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Characteristic findings on physical examination

Inverted follicular keratosis (IFK) most commonly presents as a keratotic papule or plaque that is usually less than 1.0 cm at its greatest dimension and usually projects no more than 0.5 cm above the skin surface. An inverted component is often detected clinically. The lesion is usually reported to be present for several months prior to presentation.

Ninety percent of these lesions arise on the “head and neck.”, most commonly the face, including the eyelid and lip. However, presentations on the trunk and extremities have been reported. Based on physical examination, most IFK’s are clinically thought to represent verruca vulgares, seborrheic keratoses, or basal cell carcinomas. Only occasionally is the clinical diagnosis an IFK. Some lesions are suspicious for keratoacanthomas or squamous cell carcinomas. Because IFKs cannot be clinically diagnosed with certainty, histologic examination is required.

Expected results of diagnostic studies

Histologic examination reveals a partially exophytic, hyperkeratotic lesion with acanthosis and mild papillomatosis in addition to areas of hypergranulosis (Figure 1). Not surprisingly, the superficial portions of the lesion may be reminiscent of a verruca vulgaris. However, there is also an endophytic component in the form of an inverted, well circumscribed lobule composed of basaloid and squamoid cells.

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Figure 1.

Inverted follicular keratosis.

The basal cells occupy the periphery of the inverted lobule with more squamoid cells occupying more central and superficial portions of the lesion. Squamoid cells with clear cytoplasm may be seen and in these instances, the lesion may be difficult to distinguish from a trichilemmoma (TL) (Figure 2). However, IFK usually lacks a thickened perilesional eosinophilic hyaline basement membrane, a characteristic feature of TL.

Figure 2.

Clear cell change within inverted follicular keratosis reminiscent of trichilemmoma.

A pathognomonic feature of IFK is the presence of tight whorls of bland appearing squamous epithelial cells, commonly known as “squamous eddies” (Figure 3).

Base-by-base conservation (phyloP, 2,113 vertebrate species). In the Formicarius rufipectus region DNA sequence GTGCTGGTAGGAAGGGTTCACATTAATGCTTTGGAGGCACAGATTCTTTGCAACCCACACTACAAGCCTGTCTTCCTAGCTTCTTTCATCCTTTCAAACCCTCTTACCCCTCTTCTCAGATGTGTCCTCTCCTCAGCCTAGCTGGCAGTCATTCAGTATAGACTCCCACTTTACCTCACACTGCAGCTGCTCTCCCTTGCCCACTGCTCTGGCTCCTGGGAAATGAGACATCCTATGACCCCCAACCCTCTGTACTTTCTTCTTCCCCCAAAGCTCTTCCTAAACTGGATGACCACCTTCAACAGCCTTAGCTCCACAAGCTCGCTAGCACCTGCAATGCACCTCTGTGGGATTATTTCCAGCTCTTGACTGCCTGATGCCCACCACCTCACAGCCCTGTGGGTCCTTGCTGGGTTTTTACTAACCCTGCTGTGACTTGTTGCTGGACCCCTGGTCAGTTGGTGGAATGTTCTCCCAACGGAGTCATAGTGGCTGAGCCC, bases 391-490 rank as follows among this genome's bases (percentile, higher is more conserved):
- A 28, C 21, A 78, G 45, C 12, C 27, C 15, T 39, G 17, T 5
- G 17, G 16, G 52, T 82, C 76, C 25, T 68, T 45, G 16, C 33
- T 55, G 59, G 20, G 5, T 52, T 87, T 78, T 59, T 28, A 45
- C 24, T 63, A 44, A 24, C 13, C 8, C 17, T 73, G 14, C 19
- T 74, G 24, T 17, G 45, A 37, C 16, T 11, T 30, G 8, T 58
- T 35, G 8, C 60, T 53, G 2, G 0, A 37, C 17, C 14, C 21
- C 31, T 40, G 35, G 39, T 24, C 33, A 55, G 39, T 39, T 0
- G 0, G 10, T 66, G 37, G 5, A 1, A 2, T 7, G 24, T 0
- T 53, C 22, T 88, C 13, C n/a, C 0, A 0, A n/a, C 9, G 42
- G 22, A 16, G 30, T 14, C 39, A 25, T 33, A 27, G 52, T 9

Figure 3.

Characteristic squamous eddies within an inverted follicular keratosis.

Squamous eddies are not a completely specific histologic feature as these may also be seen in irritated seborrheic keratoses. Mild squamous atypia may be seen and occasional mitotic figures may be seen in the basaloid layers. However, overt cytologic atypia or numerous or atypical mitotic figures should raise the suspicion of a squamous cell carcinoma (SCC).

A potential histologic pitfall is the presence of a basophilic stromal response within the confines of the lesion. This finding is similar to what may be seen in a desmoplastic TL (Figure 4), and should not be mistaken for a true desmoplastic stromal response at the advancing border of a SCC.

Figure 4.

Pseudo-infiltrative “desmoplastic” pattern within an inverted follicular keratosis.

Because the superficial portions of inverted follicular keratoses can mimick verruca vulgares histologically (Figure 5, Figure 6, Figure 7)and because these two lesions cannot easily be separated clinically, some authors have proposed that inverted follicular keratoses are actually verruca vulgares. However, most studies have not shown any evidence of human papillomavirus within IFK, either by immunohistochemistry or by in situ hybridization or poymerase chain reaction.

Figure 5.

Superficial portion of an inverted follicular keratosis simulating a verruca vulgaris.

Figure 6.

Inverted follicular keratosis involving hair follicle-like structures.

Figure 7.

Remnant mature sebocytes within the periphery of an inverted follicular keratosis.

IFKs may occasionally show an association with hair follicles or hair follicle-like structures and rarely, sebaceous lobules may be seen at the periphery. Also, IFKs have been shown to express CK17 by immunohistochemistry (Figure 8, Figure 9). This marker highlights the inner layers of the outer root sheath in normal skin and is diffusely expressed in IFK. The expression of this marker in IFK supports the contention that these lesions have a follicular origin and that they reveal outer root sheath differentiation. A report of an IFK arising in association with a trichoblastoma also supports this conclusion.